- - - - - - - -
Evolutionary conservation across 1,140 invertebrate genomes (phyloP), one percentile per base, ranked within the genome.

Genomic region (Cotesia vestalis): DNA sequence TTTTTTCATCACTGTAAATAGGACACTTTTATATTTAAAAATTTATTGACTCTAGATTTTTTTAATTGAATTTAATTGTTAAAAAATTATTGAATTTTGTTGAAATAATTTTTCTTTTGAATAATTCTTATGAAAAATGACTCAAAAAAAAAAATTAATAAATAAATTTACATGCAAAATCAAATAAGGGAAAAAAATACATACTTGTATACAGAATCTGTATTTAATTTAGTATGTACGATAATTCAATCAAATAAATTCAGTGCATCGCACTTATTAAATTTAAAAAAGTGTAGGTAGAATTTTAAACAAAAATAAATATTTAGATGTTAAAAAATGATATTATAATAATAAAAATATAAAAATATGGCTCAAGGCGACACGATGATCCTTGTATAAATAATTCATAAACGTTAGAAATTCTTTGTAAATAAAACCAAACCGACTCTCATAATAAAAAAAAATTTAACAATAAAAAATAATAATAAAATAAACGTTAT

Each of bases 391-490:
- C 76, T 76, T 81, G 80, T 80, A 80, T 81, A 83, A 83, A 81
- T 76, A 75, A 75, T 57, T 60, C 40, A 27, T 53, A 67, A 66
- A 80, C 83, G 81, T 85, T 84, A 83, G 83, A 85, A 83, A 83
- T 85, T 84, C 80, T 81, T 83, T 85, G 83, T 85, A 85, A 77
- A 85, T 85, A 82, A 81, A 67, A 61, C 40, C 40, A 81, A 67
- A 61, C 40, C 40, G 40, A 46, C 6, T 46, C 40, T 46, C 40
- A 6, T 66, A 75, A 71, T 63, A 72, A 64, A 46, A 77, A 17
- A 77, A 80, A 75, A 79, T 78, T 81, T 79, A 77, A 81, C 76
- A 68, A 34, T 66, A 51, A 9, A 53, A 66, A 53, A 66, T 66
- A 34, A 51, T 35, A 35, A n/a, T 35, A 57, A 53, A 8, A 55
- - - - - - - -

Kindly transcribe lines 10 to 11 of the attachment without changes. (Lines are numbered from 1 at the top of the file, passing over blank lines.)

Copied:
- A 6, T 66, A 75, A 71, T 63, A 72, A 64, A 46, A 77, A 17
- A 77, A 80, A 75, A 79, T 78, T 81, T 79, A 77, A 81, C 76